DONG NAI, Vietnam — Pham Duy Quang made a life-changing decision 15 years ago after growing cashew nuts and coffee since the mid-1970s on two hectares of farmland in the rolling countryside 80km north of Ho Chi Minh City. It was then that the former South Vietnamese soldier tore out his coffee and cashew plants, and replanted the fields with pepper. He believed peppercorns would prove to be a more lucrative crop and would make the four-year wait for his first harvest worthwhile. “It was not an easy start. When we started growing pepper, the Vietnamese government did not have any support program for these agricultural products. Sometimes, our pepper crops were lost due to fake fertilizer and pesticides, disease and bad weather. We had to find our own way and learn from experience after years of growing them,” said Pham, who is 63. Despite the years of trial, error and disappointment, it turned out that Pham made the right decision.
YANGON — Hanging by Ma Thandar’s living-room window is a photograph of her late husband Par Gyi, his image warmed by the mid-morning sun. His grisly death in October 2014 was a stark reminder that despite five years of quasi-civilian rule in Myanmar, the military remains, in many ways, above the law. Ma Thandar — who ran for and won a parliamentary seat in Myanmar’s Nov. 8 national elections — has vowed to press on with her campaign to find out what really happened to her husband. She is among a handful of women, frustrated by lack of official progress in their home countries, who are making their voices heard on issues across the Asian political spectrum. Par Gyi, a journalist, was killed in detention by soldiers while covering one of Myanmar’s long-running civil wars. It took the army three weeks to reveal the whereabouts of his body. Senior officers claimed he was working for an ethnic rebel militia and that he was shot while trying to escape. However, Par Gyi’s body — dug up from the shallow grave in which he was hastily buried — showed signs of beating and torture. “I want to get justice but the progress is slow,” she said.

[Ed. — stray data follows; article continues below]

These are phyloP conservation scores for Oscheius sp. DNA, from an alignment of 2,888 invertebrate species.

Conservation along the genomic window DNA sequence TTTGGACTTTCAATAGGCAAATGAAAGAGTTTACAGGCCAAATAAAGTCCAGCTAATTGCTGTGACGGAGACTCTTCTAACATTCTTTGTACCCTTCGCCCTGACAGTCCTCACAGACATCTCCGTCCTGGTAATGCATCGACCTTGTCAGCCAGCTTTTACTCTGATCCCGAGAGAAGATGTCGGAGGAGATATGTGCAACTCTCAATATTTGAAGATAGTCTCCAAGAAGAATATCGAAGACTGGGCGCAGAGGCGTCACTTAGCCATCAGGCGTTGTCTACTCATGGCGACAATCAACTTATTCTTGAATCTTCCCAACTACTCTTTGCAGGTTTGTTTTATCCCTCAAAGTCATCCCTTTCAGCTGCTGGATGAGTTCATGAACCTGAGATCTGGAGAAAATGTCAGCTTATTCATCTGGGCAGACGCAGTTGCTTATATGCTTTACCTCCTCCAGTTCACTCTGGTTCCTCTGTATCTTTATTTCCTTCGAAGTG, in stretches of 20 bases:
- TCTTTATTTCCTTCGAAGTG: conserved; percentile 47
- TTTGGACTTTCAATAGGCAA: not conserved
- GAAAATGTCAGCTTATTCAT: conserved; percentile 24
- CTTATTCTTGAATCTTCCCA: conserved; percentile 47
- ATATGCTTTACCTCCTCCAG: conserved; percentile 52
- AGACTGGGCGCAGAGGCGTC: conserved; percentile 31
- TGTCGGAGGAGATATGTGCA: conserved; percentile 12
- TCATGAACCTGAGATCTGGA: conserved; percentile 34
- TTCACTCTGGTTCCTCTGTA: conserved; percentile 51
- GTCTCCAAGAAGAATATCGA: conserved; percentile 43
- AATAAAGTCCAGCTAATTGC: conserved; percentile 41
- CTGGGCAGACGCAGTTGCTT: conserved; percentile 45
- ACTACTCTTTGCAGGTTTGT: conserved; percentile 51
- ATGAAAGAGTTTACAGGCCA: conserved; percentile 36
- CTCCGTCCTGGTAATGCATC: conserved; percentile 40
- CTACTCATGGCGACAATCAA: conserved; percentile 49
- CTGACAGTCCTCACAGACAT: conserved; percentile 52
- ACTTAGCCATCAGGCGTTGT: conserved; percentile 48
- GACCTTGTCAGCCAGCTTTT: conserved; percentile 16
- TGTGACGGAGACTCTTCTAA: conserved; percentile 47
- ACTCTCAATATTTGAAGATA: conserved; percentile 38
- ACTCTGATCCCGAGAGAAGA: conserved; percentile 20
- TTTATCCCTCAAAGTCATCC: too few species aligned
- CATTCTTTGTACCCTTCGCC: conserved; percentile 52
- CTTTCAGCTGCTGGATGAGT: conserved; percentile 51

HANOI/YANGON — Asian garment manufacturers are signaling concern about disproportionate benefits for Vietnam over regional rivals in the textile sector as a result of major trade deals including the new, U.S.-led Trans-Pacific Partnership and a free trade agreement with the European Union. Vietnam is already the world’s fourth biggest garment exporter, but will gain new preferential access to markets among the 11 other countries that have signed up to the TPP as well as the 28 EU member countries under the EU-Vietnam FTA. These are lucrative markets for Asia’s garment exporters and apparel makers of leading Western brands. “Vietnam’s trade deals will be a concern — not just for us, but the whole region,” said Khine Khine Nwe, secretary general of the Myanmar Garment Manufacturers Association, told the Nikkei Asian Review.
HO CHI MINH CITY – Local and foreign businesses here are closely watching how the newly anointed Communist Party of Vietnam leadership handles recently agreed trade deals with the United States and the European Union. In December 2015, Vietnam became the second member of the Association of Southeast Asian Nations after Singapore to sign a free trade agreement with the EU. The announcement came a month after Vietnam was named as one of 12 countries accepted in the U.S.-led Trans-Pacific Partnership Agreement, which member countries will formally sign in New Zealand on Feb. 4. Prime Minister Nguyen Tan Dung, seen as a non-ideological pro-business type of communist, made a strong challenge for the party leadership during the Jan. 20-28 CPV congress in Hanoi, losing out to incumbent leader Nguyen Phu Trong. But Dung’s tenure saw Vietnam make a start on a needed transition, from an economy centered on low-cost manufacturing to high-tech and services industries, particularly in and around the country’s biggest city and commercial hub, Ho Chi Minh City. Tran Nhan, a client solutions manager at Glandore Systems Vietnam Co., a technology company that provides online human resources services in Ho Chi Minh City’s outskirts, said there were lots of jobs in Vietnam for skilled graduates in information technology. “Young Vietnamese generally feel optimistic about our country and about our chances of finding a good job,” she said.